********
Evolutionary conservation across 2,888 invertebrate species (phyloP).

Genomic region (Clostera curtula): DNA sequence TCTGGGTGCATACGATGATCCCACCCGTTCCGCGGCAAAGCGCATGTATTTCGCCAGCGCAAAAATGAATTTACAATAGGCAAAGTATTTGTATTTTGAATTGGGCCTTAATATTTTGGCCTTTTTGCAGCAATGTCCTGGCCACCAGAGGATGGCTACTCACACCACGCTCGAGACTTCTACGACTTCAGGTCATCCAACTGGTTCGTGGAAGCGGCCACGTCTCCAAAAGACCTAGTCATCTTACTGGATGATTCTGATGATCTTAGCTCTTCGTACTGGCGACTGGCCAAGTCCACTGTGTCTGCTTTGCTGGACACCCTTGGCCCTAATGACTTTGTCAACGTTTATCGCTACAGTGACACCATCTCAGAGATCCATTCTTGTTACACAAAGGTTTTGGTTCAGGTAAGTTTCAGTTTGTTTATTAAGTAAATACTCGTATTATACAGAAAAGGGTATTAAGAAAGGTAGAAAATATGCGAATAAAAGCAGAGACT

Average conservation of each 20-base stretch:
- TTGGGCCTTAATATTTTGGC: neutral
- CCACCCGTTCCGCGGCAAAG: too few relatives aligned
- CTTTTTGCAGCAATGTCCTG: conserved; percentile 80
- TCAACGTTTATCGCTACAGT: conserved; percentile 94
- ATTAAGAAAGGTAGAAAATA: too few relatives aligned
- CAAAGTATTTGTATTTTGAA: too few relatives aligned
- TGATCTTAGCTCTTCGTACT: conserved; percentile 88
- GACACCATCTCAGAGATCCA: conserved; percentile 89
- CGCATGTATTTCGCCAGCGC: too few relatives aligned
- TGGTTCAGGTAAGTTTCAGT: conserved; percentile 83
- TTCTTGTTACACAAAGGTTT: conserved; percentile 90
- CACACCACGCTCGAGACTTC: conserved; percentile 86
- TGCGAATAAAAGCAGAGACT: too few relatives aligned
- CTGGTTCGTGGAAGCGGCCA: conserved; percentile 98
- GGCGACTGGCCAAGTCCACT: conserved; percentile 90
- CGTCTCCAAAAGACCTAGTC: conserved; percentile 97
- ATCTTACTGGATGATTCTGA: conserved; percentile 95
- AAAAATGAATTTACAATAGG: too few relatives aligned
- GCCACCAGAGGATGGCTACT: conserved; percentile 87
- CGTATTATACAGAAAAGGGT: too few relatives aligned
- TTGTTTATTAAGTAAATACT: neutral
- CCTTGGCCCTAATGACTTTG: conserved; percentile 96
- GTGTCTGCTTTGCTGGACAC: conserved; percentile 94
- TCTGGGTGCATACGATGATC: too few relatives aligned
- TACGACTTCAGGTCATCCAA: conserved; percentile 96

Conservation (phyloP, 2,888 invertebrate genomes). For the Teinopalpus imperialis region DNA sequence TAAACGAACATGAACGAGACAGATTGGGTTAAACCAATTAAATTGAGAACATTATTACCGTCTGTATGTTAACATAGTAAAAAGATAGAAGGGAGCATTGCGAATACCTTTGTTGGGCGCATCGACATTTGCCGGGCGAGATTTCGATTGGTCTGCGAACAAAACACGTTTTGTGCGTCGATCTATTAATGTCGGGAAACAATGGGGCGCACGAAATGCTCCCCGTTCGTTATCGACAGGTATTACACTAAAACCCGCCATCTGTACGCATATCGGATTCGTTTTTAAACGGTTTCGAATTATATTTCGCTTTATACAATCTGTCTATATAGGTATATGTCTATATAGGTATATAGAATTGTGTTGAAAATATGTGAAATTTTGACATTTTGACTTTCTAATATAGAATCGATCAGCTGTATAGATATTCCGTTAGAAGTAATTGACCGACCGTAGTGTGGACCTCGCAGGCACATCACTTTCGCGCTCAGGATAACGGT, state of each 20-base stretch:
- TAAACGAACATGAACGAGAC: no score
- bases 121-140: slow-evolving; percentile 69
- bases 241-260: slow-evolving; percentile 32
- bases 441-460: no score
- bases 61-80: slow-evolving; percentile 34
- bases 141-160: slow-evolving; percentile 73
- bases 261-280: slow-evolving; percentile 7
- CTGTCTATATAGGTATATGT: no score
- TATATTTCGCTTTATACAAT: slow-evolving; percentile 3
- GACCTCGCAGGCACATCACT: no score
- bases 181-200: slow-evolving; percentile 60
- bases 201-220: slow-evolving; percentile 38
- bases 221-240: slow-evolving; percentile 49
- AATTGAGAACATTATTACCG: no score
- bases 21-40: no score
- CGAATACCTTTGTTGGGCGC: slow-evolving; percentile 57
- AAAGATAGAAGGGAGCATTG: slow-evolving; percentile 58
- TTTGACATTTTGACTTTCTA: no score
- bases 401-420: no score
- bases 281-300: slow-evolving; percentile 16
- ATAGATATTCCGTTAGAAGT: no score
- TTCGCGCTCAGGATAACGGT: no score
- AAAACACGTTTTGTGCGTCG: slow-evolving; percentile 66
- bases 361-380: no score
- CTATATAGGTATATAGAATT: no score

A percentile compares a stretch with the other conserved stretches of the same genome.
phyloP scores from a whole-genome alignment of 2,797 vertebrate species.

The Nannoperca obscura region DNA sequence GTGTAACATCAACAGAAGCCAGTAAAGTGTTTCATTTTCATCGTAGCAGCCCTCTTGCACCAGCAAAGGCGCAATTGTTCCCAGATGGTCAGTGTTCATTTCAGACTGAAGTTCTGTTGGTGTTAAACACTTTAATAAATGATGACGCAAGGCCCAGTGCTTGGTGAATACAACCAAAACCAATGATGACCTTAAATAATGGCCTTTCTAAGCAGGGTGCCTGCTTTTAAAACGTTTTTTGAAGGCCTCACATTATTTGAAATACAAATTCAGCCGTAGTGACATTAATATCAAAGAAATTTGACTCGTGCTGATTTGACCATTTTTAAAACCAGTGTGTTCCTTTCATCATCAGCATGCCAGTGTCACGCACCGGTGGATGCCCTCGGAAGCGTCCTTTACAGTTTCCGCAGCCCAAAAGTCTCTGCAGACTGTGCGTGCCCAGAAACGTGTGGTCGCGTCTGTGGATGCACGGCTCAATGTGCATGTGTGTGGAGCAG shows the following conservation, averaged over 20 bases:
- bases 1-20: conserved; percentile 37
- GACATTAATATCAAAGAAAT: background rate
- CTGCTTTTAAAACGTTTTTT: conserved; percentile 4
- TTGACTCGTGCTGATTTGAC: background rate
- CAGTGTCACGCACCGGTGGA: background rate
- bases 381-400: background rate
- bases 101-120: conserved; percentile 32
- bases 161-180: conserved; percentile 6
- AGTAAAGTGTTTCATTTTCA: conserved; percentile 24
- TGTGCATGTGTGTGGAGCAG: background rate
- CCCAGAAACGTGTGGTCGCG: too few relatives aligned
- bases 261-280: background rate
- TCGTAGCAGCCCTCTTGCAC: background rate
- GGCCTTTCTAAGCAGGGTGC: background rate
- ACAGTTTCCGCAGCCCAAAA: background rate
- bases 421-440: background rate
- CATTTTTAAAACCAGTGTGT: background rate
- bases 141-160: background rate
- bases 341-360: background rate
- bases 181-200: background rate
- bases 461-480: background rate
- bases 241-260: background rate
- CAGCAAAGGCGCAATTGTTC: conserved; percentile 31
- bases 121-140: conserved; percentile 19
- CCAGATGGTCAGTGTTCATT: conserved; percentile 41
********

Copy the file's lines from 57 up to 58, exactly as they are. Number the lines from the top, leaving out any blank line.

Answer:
The Nannoperca obscura region DNA sequence GTGTAACATCAACAGAAGCCAGTAAAGTGTTTCATTTTCATCGTAGCAGCCCTCTTGCACCAGCAAAGGCGCAATTGTTCCCAGATGGTCAGTGTTCATTTCAGACTGAAGTTCTGTTGGTGTTAAACACTTTAATAAATGATGACGCAAGGCCCAGTGCTTGGTGAATACAACCAAAACCAATGATGACCTTAAATAATGGCCTTTCTAAGCAGGGTGCCTGCTTTTAAAACGTTTTTTGAAGGCCTCACATTATTTGAAATACAAATTCAGCCGTAGTGACATTAATATCAAAGAAATTTGACTCGTGCTGATTTGACCATTTTTAAAACCAGTGTGTTCCTTTCATCATCAGCATGCCAGTGTCACGCACCGGTGGATGCCCTCGGAAGCGTCCTTTACAGTTTCCGCAGCCCAAAAGTCTCTGCAGACTGTGCGTGCCCAGAAACGTGTGGTCGCGTCTGTGGATGCACGGCTCAATGTGCATGTGTGTGGAGCAG shows the following conservation, averaged over 20 bases:
- bases 1-20: conserved; percentile 37